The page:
What happened?

I will say that one of the people had played tennis that morning, and also that I gave them some food and it was quite warm in my living room ... But maybe an hour or hour and a half into the play—and I’m acting my heart out—he fell asleep. Which was OK with me; I’ve worked in the theater a long time, and I’ve seen a lot of people sleeping in the audience. Anybody who’s never seen anybody asleep in the audience has not worked in theater that long. But I learned many lessons that afternoon, and that’s why Warren asked me to do that. I immediately started cutting—even before people were out the door.

At the end of the class, Warren gave me the opportunity to read Liz’s Circus Story out loud at Horse Cave. At the end of that reading, which was two and a half hours long, I knew I had a play. I had something that deserved more work and more attention, which is what I started putting into it.

How did the play change for the stage production?

One thing I did was take the play to a playwriting workshop in Florida. At this workshop, they would not let me read the material. Another woman read the role of Liz. What happened was, none of the people knew me, and the audience did not like the character of Wayne Franzen. I still had not put any of the play into dialogue; it was still just Liz talking. The fact that the audience did not like Wayne Franzen—I could not tolerate that. I understood I had to bring the character of Wayne Franzen on stage. So that was a huge change in a script, to change it from just me talking to creating the character of Wayne and letting him talk for himself. I never went so far as to bust it up into male actor and female actor; I never made it more than a one-actor play. Somebody once told me that a story will tell you how it wants to be told. In my heart of hearts, I still think this wants to be told by me playing all the parts.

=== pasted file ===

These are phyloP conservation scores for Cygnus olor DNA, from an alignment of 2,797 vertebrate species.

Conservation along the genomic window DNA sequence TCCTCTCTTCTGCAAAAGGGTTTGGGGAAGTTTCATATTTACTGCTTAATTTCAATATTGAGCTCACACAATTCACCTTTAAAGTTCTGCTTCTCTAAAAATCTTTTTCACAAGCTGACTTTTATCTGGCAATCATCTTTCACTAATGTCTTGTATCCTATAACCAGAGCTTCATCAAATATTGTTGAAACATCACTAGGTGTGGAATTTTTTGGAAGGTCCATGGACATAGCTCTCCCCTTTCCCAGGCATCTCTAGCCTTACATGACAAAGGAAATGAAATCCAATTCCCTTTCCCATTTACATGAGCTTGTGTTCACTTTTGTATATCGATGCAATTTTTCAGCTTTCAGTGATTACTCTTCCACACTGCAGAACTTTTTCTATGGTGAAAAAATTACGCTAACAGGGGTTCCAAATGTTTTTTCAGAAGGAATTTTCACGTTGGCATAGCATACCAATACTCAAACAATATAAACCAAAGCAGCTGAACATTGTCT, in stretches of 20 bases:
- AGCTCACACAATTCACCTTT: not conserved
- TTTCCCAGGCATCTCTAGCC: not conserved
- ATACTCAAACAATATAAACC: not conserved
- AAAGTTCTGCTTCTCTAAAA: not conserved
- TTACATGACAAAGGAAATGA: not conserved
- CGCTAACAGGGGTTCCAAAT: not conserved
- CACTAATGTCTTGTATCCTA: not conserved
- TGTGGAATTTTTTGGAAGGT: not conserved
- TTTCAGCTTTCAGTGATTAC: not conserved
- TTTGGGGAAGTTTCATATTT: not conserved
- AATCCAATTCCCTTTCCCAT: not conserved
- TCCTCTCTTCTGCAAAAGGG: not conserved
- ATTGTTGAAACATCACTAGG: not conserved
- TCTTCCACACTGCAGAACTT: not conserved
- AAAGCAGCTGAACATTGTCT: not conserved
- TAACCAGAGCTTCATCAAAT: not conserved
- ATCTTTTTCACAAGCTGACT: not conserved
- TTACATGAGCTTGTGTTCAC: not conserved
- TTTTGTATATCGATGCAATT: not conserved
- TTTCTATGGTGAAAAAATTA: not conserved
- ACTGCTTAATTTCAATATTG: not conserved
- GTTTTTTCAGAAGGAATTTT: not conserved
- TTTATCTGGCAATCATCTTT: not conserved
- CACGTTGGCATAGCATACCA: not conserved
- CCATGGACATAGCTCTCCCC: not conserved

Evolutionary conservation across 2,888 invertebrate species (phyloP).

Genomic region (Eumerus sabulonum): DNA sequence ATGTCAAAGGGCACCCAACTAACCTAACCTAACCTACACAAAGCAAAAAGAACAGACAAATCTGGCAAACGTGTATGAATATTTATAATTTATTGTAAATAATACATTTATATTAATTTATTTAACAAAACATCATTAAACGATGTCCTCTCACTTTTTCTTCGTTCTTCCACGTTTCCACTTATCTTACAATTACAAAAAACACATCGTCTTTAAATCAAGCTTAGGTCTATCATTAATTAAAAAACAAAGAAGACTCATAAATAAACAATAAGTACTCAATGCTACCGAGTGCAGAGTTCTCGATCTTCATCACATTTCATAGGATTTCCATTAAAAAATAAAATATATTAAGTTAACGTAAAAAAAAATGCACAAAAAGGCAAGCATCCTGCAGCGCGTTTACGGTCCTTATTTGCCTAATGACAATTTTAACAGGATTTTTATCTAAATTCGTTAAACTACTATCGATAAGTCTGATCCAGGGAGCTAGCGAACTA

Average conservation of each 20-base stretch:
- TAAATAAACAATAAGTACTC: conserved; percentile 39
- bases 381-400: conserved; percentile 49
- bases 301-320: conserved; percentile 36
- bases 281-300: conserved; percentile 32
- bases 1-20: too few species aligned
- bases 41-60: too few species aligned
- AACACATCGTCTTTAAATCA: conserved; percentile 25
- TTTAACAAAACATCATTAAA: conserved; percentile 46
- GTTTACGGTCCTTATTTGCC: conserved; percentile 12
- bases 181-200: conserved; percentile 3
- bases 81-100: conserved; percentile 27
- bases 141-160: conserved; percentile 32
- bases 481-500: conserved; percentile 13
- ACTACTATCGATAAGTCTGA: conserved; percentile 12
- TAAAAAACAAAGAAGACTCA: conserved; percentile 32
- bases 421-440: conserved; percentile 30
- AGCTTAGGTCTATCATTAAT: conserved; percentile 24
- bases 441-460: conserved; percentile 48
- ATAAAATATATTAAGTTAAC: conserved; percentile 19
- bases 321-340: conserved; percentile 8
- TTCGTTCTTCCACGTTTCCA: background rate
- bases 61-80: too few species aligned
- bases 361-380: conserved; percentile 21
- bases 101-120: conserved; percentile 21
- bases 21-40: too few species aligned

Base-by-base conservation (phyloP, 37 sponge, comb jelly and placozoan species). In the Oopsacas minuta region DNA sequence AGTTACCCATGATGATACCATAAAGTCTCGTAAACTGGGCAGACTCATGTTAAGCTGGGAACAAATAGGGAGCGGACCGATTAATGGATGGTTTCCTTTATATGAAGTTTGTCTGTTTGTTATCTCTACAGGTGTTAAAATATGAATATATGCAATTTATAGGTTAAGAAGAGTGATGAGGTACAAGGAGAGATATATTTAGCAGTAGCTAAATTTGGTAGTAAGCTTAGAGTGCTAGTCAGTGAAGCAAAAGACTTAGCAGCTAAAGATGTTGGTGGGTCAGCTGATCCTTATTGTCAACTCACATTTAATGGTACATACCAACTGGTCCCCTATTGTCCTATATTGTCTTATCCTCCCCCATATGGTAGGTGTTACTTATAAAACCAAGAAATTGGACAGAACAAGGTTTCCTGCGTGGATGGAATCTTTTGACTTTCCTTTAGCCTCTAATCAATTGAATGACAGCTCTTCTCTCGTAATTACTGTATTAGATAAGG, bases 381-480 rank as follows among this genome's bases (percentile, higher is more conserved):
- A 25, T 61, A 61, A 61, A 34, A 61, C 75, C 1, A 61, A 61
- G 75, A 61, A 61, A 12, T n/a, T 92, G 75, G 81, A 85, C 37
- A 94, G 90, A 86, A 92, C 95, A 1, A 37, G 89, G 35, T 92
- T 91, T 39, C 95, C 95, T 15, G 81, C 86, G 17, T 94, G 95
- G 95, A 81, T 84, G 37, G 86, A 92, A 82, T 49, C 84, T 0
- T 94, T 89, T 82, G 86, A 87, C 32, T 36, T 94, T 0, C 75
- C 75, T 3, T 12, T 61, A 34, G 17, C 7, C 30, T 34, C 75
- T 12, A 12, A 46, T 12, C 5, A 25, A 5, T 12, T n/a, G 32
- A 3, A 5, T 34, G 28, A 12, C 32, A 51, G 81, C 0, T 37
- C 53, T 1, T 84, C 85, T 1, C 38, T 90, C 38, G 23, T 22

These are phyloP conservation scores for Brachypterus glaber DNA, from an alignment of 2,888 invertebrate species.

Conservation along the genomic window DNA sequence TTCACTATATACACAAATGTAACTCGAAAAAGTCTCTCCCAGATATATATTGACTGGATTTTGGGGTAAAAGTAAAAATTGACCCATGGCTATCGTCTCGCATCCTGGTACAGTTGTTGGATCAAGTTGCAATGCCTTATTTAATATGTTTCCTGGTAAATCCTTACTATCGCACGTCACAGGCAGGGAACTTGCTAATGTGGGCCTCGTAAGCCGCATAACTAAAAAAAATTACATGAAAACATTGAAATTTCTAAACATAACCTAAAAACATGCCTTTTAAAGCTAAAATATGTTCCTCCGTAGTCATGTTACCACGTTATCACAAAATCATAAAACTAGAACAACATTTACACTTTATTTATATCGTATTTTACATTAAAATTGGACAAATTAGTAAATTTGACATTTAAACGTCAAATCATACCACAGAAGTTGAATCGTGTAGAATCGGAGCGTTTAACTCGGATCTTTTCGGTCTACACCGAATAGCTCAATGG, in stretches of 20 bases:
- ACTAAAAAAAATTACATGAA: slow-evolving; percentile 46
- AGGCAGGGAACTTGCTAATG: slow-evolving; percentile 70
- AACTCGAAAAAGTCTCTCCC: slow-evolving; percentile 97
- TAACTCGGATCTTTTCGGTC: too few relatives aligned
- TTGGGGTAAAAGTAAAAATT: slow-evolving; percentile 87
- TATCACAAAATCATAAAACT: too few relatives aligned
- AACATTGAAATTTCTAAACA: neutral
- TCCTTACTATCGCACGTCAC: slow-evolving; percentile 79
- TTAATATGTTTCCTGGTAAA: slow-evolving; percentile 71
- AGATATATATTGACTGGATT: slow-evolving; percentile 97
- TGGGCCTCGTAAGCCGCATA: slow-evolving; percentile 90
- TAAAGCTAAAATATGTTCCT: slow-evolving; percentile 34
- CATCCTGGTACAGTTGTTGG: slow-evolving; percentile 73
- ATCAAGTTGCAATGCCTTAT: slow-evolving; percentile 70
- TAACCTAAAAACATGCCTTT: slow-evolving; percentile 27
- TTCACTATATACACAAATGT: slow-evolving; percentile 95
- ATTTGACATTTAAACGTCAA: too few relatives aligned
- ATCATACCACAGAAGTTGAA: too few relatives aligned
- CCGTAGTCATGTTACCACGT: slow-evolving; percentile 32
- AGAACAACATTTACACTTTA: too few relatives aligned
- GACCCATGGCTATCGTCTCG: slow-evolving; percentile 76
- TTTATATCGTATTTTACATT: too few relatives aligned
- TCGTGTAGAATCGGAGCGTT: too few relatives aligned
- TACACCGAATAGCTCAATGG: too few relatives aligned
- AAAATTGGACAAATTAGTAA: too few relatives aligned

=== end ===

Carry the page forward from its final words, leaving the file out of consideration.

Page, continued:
Another important thing happened in the rehearsal process in Horse Cave. When I wrote the play, I tried to keep it on the language. I’ve directed a lot of plays, and I know how to stage a play, and there are lots of things you can do to make a piece more interesting once you get in rehearsal. But I understood that a play has to live on language—that if it’s not there in the language, you don’t have anything. So even though I had done a puppet show at the circus, I resisted the impulse to make the puppets part of the play. I didn’t want to bring in what maybe would turn out to be a gimmick.

I got ready to go to my first rehearsal at Horse Cave. I’ve kept all my circus stuff for years, and as I was getting ready to go out the door to the first rehearsal, I swear my old tiger puppet from 1974 seemed to roar at me from the basement of the house: “I want to go to that rehearsal.” I showed it to Robert Brock and told him this puppet demanded to come. That turned on Robert’s imagination, and as we rehearsed, he said I needed a horse puppet, I needed an elephant puppet. I rewrote the play after the Horse Cave production and again brought together a group of trusted people and asked, “Should I write the puppets in?” And they said, “Oh yeah.”

Why did you want to take it to television?

My original goal, once I decided I had a play, was to do a live performance of it. I achieved that at Horse Cave. But after that, I had done so much work on it that I felt I owed it to the work to see if there was more life in it.... If you believe in a story, it follows that you want it to be heard by as many people as possible. In the theater there are maybe 150 to 200 people a night, and you have to be there to tell it The idea that it could be told for so many more people on television without my being there every night—those are seductive ideas.